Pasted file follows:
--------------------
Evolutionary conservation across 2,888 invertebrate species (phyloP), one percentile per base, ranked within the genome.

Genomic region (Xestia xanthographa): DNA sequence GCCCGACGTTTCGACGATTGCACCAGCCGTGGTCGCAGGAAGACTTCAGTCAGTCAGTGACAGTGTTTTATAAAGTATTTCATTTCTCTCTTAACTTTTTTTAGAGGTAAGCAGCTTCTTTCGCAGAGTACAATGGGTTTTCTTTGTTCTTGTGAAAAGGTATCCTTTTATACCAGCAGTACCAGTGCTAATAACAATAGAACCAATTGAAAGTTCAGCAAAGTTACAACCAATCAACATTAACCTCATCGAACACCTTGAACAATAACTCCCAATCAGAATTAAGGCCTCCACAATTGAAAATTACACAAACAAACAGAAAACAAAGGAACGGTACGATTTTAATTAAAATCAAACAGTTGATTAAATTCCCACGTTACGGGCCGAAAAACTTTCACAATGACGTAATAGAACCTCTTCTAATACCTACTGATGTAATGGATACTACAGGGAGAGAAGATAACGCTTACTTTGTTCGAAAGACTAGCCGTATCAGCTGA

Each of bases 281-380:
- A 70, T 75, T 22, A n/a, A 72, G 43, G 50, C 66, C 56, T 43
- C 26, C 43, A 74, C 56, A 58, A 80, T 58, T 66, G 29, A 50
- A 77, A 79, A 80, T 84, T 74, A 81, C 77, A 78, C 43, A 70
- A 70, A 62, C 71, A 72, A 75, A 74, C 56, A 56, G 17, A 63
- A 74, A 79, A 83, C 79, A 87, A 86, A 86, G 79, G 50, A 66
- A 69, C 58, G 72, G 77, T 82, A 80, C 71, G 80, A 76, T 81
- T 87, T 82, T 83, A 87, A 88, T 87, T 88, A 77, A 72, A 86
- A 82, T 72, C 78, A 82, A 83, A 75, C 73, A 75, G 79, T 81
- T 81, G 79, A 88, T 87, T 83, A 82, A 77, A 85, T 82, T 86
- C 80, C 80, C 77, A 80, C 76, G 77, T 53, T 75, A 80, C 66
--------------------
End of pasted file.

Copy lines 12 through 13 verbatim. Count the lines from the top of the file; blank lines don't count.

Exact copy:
- T 81, G 79, A 88, T 87, T 83, A 82, A 77, A 85, T 82, T 86
- C 80, C 80, C 77, A 80, C 76, G 77, T 53, T 75, A 80, C 66